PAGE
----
A rail strike in New York City's northern suburbs forced 95,000 commuters to find another way to get to work Friday, and a railroad strike in Chicago disrupted evening rush-hour service despite a bill signed by President Reagan to impose a settlement.
The New York-area employees returned to work under court order hours after the strike began. Legislation to force the Chicago workers to do the same was passed by Congress on Friday afternoon, but not in time to prevent a delayed evening rush hour.
Refusal to Work Overtime
The strike by 780 track workers on New York's Metro-North Commuter Railroad was prompted by the suspension of 37 employees Tuesday for refusing to work overtime, the Teamsters Union said. It said forcing tired workers to continue on the job could be dangerous.
Other unions quickly honored the Teamsters' picket lines, shutting down the line and catching morning commuters in Connecticut and New York's northern suburbs without warning.
"The train problem today is a surprise to me," Jim Grant said at the South Norwalk, Conn., train station. "I wasn't even listening to radio or TV."
The strike was halted after U.S. District Judge Inzer B. Wyatt ordered the Teamsters back to work. He set a hearing for Monday on whether to issue a permanent injunction.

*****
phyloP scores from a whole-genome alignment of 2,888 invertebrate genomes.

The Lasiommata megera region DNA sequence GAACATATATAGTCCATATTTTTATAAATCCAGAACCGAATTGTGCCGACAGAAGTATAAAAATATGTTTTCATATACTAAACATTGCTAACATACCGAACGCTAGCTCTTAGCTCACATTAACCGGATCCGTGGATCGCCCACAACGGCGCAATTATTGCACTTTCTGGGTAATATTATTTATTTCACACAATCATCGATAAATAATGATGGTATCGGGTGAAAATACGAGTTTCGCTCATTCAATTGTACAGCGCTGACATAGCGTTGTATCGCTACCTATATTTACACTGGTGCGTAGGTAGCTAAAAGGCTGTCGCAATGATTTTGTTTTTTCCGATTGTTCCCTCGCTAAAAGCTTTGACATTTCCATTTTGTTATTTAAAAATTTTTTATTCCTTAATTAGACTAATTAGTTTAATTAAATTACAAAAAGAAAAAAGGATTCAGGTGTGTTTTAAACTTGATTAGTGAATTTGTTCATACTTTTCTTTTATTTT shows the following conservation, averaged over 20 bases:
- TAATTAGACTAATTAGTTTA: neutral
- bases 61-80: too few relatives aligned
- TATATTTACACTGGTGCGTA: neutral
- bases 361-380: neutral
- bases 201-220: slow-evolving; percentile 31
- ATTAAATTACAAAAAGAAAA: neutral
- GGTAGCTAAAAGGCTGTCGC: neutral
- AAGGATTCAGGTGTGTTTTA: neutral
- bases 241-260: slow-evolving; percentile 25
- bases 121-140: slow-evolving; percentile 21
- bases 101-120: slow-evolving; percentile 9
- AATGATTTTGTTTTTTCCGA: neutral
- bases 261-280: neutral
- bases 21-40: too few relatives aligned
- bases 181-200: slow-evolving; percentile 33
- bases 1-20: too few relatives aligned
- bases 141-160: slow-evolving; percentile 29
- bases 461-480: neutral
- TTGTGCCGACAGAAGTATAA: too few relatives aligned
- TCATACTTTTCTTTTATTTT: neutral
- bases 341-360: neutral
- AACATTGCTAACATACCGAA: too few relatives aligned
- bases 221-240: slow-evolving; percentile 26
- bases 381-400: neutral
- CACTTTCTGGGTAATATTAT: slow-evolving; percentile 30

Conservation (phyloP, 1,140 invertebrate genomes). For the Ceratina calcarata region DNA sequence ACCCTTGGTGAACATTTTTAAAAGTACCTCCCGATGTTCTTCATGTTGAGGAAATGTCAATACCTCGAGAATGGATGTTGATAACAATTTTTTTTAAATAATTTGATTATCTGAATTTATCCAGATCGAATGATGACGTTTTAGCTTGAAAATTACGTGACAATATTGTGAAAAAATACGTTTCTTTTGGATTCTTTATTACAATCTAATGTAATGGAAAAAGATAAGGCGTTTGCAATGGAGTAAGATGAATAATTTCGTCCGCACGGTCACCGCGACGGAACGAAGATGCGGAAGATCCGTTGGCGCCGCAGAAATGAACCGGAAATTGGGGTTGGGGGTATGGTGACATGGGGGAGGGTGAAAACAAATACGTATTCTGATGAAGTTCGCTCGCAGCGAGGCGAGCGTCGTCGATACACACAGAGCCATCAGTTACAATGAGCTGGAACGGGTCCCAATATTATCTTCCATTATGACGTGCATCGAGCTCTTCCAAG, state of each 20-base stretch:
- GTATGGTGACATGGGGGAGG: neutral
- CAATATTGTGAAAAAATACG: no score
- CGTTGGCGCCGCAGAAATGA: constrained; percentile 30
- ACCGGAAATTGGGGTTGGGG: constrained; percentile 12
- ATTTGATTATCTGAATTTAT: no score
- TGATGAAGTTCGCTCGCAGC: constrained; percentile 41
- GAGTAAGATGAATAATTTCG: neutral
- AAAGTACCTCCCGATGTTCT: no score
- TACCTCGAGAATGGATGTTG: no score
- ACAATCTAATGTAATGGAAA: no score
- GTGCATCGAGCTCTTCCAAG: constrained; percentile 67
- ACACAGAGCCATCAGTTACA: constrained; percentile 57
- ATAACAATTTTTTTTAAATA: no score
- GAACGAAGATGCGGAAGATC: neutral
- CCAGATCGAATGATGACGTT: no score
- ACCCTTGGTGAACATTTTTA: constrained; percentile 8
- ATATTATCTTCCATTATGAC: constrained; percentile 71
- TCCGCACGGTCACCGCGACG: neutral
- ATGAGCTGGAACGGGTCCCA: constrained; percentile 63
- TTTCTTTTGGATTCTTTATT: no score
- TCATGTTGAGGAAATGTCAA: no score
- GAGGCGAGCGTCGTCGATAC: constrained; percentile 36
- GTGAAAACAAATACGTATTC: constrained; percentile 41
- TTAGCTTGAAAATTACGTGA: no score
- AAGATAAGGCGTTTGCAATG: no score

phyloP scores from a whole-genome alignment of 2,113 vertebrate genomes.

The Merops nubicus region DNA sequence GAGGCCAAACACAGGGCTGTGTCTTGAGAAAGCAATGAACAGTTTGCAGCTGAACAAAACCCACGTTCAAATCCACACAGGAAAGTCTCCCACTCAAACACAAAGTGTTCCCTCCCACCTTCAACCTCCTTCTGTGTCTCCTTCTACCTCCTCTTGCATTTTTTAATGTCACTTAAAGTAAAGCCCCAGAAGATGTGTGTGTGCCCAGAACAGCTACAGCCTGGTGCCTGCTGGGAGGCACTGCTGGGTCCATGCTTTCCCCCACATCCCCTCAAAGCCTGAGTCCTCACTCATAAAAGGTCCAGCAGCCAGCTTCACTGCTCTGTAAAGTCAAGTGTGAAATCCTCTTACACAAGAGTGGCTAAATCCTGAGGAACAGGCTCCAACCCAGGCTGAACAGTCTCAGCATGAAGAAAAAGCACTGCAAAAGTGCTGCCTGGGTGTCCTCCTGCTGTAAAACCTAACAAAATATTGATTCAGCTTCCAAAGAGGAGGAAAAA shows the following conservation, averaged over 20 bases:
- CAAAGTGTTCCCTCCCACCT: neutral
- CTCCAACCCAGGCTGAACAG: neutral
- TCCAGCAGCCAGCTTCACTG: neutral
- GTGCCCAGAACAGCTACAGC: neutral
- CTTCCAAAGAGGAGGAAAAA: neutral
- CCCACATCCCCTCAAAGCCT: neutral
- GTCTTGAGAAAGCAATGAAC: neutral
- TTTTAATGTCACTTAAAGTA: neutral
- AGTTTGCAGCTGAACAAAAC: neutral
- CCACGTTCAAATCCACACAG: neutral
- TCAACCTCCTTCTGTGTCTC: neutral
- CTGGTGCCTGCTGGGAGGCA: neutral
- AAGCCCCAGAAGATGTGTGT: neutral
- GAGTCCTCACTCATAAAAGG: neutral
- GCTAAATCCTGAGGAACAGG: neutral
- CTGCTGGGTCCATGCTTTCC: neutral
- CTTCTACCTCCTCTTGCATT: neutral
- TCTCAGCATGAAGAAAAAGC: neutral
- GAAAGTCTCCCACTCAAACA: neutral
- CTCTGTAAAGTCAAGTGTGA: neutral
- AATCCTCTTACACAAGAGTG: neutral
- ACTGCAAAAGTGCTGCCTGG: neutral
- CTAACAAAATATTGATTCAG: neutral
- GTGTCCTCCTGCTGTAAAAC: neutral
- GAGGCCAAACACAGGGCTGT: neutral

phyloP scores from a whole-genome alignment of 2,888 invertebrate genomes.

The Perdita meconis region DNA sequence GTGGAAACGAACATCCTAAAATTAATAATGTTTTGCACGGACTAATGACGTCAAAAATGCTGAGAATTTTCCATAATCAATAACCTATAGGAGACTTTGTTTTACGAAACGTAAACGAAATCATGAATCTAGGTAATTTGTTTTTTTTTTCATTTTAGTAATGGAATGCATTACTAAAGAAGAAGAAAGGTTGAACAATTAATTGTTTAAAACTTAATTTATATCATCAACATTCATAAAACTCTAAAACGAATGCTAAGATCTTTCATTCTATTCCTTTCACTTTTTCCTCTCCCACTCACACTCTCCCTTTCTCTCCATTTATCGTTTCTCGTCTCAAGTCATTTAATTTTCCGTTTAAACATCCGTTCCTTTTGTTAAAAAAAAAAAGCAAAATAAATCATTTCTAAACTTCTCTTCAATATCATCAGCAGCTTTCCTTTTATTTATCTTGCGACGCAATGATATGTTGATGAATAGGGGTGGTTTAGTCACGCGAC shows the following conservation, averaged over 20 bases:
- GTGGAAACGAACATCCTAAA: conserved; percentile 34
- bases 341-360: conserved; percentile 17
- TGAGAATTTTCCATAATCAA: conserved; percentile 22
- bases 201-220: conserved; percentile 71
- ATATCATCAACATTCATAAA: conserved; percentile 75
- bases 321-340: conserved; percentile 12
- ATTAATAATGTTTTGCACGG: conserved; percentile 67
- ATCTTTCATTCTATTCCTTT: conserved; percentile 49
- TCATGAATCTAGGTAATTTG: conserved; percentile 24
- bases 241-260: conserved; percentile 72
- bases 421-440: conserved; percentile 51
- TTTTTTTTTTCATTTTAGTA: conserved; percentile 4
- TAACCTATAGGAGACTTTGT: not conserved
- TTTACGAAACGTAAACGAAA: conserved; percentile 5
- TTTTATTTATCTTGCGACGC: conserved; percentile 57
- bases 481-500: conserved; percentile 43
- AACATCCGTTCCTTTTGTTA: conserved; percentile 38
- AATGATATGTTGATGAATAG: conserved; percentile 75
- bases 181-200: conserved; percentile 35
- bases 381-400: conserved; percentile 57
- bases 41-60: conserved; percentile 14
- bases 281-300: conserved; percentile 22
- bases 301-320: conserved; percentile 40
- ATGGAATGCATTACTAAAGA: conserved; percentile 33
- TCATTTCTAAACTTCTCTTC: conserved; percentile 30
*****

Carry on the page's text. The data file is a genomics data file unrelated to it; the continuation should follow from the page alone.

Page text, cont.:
Layoff Notices Posted
In Chicago, 2,600 United Transportation Union workers struck the Chicago & North Western railway Friday morning when the railroad's parent company began posting layoff notices eliminating 1,150 brakemen's jobs.
The strike could have begun just after midnight, when a federally mandated cooling-off period expired. But the company and union had agreed to hold off the action until after the heaviest part of the morning rush hour.
The delay assured 41,000 commuters in the northern and western suburbs of a ride to work, but many commuters sought alternative methods of getting to work, and ridership was down about 40%.